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All signs say this is the end of the line for Dilma Rousseff. Both O Globo and Folha de S. Paulo, two of Brazil's main newspapers, report that she will lose today's vote in the Senate and will be impeached. Many are hoping the decision, which arguably has more to do with Dilma's perceived ability to unite and lead the country than with her wrongdoings, will finally put an end to a months-long political circus.


But the bigger question is whether her departure will bring back the stability and confidence Brazil so badly needs, or make matters worse. Already, violent clashes have erupted between Dilma opponents and supporters, the former believing she's a corrupt leader who manipulated budgetary figures to be reelected, while the latter claim she's the victim of a "coup."


On the foreign policy front, things are likely to go smoother, for now. According to Folha de S. Paulo, interim President Michel Temer has already planned the official handover of power, which could happen as early as this afternoon, before he departs for China for this weekend's G20 summit. He will also be in New York in September for the United Nations General Assembly. Folha reported earlier this week that Temer is focused on trying to rekindle Brazil's relations with the U.S.


But as often happens, the harder work may be at home. Temer and people close to him have also been linked to the still-ongoing corruption probe around state energy giant Petrobras, and it's easy to forget that three of his ministers had to resign in his first month in office. Despite the relative success of the Rio Olympics, the Brazilian economy is still sputtering, while inequalities and violence surge. Impeachment, deserved or otherwise, is part of the country's problems — not a solution.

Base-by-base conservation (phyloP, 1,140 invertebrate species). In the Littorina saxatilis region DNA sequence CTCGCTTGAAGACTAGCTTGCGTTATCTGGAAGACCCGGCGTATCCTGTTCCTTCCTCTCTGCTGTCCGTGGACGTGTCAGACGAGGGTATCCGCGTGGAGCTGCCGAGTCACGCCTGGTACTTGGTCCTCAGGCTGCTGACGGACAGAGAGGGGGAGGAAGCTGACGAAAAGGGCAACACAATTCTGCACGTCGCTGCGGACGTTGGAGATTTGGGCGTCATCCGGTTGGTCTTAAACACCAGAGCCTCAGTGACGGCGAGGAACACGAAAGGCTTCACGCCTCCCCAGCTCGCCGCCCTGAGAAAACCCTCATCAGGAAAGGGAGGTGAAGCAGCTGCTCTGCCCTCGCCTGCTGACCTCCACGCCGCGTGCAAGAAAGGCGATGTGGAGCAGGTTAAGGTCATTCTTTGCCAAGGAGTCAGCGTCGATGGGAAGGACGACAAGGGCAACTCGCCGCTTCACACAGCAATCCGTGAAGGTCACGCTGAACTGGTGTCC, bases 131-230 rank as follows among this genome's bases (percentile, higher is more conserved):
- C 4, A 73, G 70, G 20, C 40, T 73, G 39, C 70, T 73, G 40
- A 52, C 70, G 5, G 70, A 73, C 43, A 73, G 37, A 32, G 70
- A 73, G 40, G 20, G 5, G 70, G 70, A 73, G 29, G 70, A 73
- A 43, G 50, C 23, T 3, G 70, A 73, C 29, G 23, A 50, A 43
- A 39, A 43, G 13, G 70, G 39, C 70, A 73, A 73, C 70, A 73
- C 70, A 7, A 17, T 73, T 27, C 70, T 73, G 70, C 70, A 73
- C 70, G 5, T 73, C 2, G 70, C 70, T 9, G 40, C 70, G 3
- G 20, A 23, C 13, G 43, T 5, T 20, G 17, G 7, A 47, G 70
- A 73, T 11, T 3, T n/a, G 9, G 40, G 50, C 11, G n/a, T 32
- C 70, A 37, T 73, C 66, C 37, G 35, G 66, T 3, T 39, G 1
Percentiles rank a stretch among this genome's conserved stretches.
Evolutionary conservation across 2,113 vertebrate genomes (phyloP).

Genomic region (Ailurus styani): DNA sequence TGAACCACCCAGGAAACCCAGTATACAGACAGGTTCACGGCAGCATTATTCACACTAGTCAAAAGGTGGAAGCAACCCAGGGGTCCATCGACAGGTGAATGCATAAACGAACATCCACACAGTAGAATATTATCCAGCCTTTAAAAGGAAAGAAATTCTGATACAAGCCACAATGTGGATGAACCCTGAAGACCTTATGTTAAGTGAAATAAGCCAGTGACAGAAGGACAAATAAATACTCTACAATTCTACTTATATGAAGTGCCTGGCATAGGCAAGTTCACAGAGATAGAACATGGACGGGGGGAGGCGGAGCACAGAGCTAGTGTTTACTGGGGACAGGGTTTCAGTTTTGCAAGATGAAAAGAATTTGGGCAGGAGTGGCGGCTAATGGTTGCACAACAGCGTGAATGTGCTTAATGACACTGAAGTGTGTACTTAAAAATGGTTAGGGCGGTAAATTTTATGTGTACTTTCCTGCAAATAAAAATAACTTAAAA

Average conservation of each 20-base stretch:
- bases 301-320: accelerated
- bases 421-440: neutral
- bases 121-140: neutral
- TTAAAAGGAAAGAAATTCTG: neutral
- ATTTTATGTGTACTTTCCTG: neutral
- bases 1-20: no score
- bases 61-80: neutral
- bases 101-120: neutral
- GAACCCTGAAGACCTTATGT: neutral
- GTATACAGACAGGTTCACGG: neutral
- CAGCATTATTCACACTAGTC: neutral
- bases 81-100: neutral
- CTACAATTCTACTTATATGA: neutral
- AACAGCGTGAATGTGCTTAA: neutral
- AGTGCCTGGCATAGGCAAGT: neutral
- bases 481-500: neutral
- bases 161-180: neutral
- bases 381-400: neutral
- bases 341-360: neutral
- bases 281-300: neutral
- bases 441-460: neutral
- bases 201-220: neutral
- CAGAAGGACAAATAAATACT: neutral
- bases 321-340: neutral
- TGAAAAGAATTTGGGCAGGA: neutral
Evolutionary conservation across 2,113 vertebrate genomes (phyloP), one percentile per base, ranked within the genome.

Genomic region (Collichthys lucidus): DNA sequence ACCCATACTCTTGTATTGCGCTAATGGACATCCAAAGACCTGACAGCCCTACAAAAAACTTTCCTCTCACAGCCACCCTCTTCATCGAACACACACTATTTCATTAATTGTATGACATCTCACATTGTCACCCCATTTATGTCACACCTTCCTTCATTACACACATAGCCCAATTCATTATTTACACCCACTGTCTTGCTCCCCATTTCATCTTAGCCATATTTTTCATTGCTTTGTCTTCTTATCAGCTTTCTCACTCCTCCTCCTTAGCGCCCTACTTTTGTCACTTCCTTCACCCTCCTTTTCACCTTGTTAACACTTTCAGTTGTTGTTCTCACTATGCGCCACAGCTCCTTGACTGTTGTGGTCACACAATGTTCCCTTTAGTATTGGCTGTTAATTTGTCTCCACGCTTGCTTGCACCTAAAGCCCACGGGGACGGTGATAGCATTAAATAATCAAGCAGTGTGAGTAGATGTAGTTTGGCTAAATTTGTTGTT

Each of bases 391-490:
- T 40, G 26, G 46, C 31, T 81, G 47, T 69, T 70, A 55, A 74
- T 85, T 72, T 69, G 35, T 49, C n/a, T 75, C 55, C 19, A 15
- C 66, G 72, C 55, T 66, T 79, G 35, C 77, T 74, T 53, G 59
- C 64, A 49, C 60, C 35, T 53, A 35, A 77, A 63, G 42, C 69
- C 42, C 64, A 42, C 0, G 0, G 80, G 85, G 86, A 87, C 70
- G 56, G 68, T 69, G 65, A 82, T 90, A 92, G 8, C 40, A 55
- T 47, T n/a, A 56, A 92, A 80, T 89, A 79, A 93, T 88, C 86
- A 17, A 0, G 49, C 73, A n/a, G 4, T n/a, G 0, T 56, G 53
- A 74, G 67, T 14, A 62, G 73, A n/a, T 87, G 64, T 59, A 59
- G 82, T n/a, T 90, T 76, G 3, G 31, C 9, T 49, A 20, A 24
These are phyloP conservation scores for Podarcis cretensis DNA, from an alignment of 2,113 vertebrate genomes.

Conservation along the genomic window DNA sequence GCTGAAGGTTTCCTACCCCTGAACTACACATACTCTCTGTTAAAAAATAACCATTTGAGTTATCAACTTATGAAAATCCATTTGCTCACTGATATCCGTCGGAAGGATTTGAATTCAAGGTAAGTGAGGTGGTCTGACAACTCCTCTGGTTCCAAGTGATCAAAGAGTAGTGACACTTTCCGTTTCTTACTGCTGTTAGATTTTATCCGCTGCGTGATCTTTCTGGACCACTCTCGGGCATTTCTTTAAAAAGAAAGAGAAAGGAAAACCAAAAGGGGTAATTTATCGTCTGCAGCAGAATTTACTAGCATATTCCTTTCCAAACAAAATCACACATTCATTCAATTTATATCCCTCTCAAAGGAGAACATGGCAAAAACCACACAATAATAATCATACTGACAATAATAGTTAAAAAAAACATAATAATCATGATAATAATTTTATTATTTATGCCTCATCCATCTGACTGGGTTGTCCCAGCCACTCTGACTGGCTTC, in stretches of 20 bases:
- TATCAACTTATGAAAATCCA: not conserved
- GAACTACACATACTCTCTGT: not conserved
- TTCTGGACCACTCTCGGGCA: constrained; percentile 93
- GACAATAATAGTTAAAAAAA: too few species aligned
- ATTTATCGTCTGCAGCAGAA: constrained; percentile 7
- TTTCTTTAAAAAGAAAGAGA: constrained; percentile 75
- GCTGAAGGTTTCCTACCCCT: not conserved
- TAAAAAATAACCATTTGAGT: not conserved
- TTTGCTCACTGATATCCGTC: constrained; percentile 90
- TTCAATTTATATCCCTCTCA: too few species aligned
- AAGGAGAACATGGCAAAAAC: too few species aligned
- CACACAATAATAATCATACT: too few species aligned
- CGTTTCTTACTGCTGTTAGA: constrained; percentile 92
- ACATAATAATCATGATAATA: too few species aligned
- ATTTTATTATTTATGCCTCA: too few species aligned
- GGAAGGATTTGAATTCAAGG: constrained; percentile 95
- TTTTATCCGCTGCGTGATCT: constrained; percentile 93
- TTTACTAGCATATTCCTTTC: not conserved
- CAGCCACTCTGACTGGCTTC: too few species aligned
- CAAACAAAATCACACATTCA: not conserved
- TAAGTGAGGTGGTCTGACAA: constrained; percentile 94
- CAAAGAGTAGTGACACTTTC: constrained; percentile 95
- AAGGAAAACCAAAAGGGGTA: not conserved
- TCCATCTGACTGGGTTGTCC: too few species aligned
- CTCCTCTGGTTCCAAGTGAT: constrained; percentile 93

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Ideas

Artificial Satellite Pollution, Perils For Biodiversity In Space And On Earth

Exploiting space resources and littering it with satellite and other anthropogenic objects is endangering the ecosystem of space, which also damages the earth and its creatures below.

Image of the small satellite NanoRacks-Remove Debris satellite deployed into space by the ISS

Thomas Lewton

Outer space isn’t what most people would think of as an ecosystem. Its barren and frigid void isn’t exactly akin to the verdant canopies of a rainforest or to the iridescent shoals that swim among coral cities. But if we are to become better stewards of the increasingly frenzied band of orbital space above our atmosphere, a shift to thinking of it as an ecosystem — as part of an interconnected system of living things interacting with their physical environment — may be just what we need.

Last month, in the journal Nature Astronomy, a collective of 11 astrophysicists and space scientists proposed we do just that, citing the proliferation of anthropogenic space objects. Thousands of satellites currently orbit the Earth, with commercial internet providers such as SpaceX’s Starlink launching new ones at a dizzying pace. Based on proposals for projects in the future, the authors note, the number could reach more than a hundred thousand within the decade. Artificial satellites, long a vital part of the space ecosystem, have arguably become an invasive species.

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